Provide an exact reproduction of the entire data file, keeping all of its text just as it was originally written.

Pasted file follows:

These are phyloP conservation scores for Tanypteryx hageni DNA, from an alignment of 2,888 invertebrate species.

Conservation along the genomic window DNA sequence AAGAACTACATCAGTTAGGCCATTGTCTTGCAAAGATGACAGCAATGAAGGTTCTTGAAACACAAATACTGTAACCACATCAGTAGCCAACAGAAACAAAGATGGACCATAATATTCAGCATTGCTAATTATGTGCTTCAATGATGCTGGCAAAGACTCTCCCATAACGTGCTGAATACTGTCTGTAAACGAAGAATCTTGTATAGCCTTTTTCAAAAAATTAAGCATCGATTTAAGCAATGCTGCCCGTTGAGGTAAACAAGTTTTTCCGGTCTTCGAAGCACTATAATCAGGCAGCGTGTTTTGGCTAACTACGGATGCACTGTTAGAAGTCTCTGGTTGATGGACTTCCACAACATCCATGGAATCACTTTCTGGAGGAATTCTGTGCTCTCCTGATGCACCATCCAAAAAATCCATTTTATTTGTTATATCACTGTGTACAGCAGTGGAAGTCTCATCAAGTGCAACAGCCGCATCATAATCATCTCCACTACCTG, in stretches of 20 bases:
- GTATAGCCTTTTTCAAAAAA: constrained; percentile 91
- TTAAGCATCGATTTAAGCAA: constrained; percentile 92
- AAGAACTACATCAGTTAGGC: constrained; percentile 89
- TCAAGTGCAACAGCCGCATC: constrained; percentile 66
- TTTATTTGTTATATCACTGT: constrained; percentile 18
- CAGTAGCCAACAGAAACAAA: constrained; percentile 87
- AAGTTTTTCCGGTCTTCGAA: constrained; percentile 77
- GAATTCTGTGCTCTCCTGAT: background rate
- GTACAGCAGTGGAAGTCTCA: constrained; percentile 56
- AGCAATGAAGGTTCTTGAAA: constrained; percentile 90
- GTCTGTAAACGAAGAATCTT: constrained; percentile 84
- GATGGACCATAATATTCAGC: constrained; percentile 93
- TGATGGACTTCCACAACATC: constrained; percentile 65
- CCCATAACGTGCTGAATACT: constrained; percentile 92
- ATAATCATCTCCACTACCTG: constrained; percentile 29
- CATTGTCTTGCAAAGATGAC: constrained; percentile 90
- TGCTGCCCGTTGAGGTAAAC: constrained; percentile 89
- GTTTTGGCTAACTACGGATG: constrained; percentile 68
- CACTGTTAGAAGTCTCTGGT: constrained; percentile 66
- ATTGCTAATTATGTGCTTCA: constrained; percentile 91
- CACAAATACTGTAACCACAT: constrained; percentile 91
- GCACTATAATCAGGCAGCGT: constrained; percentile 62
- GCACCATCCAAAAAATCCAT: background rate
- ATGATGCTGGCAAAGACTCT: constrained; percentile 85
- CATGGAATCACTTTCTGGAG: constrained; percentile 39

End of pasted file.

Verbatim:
These are phyloP conservation scores for Tanypteryx hageni DNA, from an alignment of 2,888 invertebrate species.

Conservation along the genomic window DNA sequence AAGAACTACATCAGTTAGGCCATTGTCTTGCAAAGATGACAGCAATGAAGGTTCTTGAAACACAAATACTGTAACCACATCAGTAGCCAACAGAAACAAAGATGGACCATAATATTCAGCATTGCTAATTATGTGCTTCAATGATGCTGGCAAAGACTCTCCCATAACGTGCTGAATACTGTCTGTAAACGAAGAATCTTGTATAGCCTTTTTCAAAAAATTAAGCATCGATTTAAGCAATGCTGCCCGTTGAGGTAAACAAGTTTTTCCGGTCTTCGAAGCACTATAATCAGGCAGCGTGTTTTGGCTAACTACGGATGCACTGTTAGAAGTCTCTGGTTGATGGACTTCCACAACATCCATGGAATCACTTTCTGGAGGAATTCTGTGCTCTCCTGATGCACCATCCAAAAAATCCATTTTATTTGTTATATCACTGTGTACAGCAGTGGAAGTCTCATCAAGTGCAACAGCCGCATCATAATCATCTCCACTACCTG, in stretches of 20 bases:
- GTATAGCCTTTTTCAAAAAA: constrained; percentile 91
- TTAAGCATCGATTTAAGCAA: constrained; percentile 92
- AAGAACTACATCAGTTAGGC: constrained; percentile 89
- TCAAGTGCAACAGCCGCATC: constrained; percentile 66
- TTTATTTGTTATATCACTGT: constrained; percentile 18
- CAGTAGCCAACAGAAACAAA: constrained; percentile 87
- AAGTTTTTCCGGTCTTCGAA: constrained; percentile 77
- GAATTCTGTGCTCTCCTGAT: background rate
- GTACAGCAGTGGAAGTCTCA: constrained; percentile 56
- AGCAATGAAGGTTCTTGAAA: constrained; percentile 90
- GTCTGTAAACGAAGAATCTT: constrained; percentile 84
- GATGGACCATAATATTCAGC: constrained; percentile 93
- TGATGGACTTCCACAACATC: constrained; percentile 65
- CCCATAACGTGCTGAATACT: constrained; percentile 92
- ATAATCATCTCCACTACCTG: constrained; percentile 29
- CATTGTCTTGCAAAGATGAC: constrained; percentile 90
- TGCTGCCCGTTGAGGTAAAC: constrained; percentile 89
- GTTTTGGCTAACTACGGATG: constrained; percentile 68
- CACTGTTAGAAGTCTCTGGT: constrained; percentile 66
- ATTGCTAATTATGTGCTTCA: constrained; percentile 91
- CACAAATACTGTAACCACAT: constrained; percentile 91
- GCACTATAATCAGGCAGCGT: constrained; percentile 62
- GCACCATCCAAAAAATCCAT: background rate
- ATGATGCTGGCAAAGACTCT: constrained; percentile 85
- CATGGAATCACTTTCTGGAG: constrained; percentile 39